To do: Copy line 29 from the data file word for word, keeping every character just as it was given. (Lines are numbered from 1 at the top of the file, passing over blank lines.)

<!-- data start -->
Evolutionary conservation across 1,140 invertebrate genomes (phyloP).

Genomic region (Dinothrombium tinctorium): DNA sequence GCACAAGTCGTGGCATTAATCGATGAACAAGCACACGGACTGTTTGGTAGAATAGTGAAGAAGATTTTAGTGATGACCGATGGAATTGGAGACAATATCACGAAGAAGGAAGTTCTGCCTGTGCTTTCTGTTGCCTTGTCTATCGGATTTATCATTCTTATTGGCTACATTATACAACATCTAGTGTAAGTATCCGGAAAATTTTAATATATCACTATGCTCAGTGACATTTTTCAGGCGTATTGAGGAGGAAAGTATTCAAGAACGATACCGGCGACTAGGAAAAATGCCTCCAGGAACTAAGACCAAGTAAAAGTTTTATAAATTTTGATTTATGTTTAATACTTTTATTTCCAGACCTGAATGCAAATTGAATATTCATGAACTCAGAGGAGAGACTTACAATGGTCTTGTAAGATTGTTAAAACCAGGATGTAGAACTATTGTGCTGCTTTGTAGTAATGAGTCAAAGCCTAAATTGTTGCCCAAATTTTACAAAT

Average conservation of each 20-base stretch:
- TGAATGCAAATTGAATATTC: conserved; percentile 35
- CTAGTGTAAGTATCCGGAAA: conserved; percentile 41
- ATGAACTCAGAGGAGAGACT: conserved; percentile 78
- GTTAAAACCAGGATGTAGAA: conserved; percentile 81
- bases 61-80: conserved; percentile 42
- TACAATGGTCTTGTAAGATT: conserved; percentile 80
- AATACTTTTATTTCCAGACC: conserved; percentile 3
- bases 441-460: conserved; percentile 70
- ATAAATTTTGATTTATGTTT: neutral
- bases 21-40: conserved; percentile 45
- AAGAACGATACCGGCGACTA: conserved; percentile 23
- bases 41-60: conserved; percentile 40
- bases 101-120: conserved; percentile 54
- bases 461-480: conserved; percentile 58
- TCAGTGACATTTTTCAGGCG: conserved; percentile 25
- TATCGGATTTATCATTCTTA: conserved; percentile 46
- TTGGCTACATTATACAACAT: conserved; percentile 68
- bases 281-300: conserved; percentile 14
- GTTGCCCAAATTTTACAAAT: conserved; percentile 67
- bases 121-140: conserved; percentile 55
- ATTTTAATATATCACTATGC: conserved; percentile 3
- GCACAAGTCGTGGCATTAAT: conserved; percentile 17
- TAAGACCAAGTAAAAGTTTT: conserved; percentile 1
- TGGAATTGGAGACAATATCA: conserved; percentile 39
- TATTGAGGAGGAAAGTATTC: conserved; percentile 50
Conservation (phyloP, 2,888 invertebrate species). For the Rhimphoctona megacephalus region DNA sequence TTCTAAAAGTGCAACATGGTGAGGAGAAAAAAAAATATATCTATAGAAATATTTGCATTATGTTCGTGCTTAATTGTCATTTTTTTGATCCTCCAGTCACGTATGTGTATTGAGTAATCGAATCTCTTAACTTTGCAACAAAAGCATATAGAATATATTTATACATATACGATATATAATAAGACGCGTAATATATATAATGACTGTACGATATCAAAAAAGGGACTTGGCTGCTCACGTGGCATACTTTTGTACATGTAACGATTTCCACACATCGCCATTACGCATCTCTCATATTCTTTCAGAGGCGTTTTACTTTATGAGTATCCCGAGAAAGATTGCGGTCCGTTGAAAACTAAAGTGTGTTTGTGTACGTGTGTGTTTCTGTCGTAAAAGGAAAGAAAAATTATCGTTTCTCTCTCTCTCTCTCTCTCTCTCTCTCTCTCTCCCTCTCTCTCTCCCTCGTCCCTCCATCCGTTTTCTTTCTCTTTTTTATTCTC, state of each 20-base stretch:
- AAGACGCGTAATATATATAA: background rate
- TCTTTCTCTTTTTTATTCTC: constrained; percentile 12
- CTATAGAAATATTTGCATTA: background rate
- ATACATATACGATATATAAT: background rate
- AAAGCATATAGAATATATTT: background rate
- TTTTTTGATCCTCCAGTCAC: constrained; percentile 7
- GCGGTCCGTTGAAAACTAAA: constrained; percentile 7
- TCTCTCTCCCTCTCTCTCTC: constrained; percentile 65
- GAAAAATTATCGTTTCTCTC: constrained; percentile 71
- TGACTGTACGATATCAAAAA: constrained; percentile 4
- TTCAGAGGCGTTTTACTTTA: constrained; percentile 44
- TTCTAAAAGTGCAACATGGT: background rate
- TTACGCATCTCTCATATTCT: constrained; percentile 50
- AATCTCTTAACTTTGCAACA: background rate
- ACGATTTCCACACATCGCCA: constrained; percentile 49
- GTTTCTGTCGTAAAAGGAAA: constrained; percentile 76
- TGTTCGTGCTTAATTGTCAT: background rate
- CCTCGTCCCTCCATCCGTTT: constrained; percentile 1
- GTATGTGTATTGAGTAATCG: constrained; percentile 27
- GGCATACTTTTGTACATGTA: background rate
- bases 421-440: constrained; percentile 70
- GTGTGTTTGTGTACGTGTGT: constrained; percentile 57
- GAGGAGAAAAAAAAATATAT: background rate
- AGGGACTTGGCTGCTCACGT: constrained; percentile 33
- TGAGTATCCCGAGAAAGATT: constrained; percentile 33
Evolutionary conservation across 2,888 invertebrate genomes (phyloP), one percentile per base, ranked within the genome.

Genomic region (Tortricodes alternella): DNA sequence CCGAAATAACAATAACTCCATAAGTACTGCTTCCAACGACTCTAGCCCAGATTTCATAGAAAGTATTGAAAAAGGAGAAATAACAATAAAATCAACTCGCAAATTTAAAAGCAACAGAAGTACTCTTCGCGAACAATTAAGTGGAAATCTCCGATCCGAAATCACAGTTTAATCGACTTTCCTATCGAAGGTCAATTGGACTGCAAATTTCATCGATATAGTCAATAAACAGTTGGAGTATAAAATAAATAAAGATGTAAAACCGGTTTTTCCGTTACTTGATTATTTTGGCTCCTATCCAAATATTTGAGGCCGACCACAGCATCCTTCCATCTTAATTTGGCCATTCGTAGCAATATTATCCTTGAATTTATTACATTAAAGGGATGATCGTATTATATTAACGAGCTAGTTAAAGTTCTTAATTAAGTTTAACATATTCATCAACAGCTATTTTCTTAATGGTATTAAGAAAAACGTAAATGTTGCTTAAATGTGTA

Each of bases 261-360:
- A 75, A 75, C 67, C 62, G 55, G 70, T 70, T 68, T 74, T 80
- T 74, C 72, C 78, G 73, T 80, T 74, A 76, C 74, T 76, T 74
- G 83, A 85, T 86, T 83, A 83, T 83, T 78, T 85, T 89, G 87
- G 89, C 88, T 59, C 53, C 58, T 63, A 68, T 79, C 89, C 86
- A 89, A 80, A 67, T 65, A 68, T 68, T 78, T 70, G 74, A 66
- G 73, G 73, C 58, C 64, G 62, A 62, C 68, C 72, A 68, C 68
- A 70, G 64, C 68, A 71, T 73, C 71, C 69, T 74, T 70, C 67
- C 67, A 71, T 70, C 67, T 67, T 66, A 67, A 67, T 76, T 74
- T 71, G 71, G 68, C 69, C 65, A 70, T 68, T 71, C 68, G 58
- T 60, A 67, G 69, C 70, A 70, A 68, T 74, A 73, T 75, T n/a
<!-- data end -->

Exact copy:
Conservation (phyloP, 2,888 invertebrate species). For the Rhimphoctona megacephalus region DNA sequence TTCTAAAAGTGCAACATGGTGAGGAGAAAAAAAAATATATCTATAGAAATATTTGCATTATGTTCGTGCTTAATTGTCATTTTTTTGATCCTCCAGTCACGTATGTGTATTGAGTAATCGAATCTCTTAACTTTGCAACAAAAGCATATAGAATATATTTATACATATACGATATATAATAAGACGCGTAATATATATAATGACTGTACGATATCAAAAAAGGGACTTGGCTGCTCACGTGGCATACTTTTGTACATGTAACGATTTCCACACATCGCCATTACGCATCTCTCATATTCTTTCAGAGGCGTTTTACTTTATGAGTATCCCGAGAAAGATTGCGGTCCGTTGAAAACTAAAGTGTGTTTGTGTACGTGTGTGTTTCTGTCGTAAAAGGAAAGAAAAATTATCGTTTCTCTCTCTCTCTCTCTCTCTCTCTCTCTCTCTCCCTCTCTCTCTCCCTCGTCCCTCCATCCGTTTTCTTTCTCTTTTTTATTCTC, state of each 20-base stretch: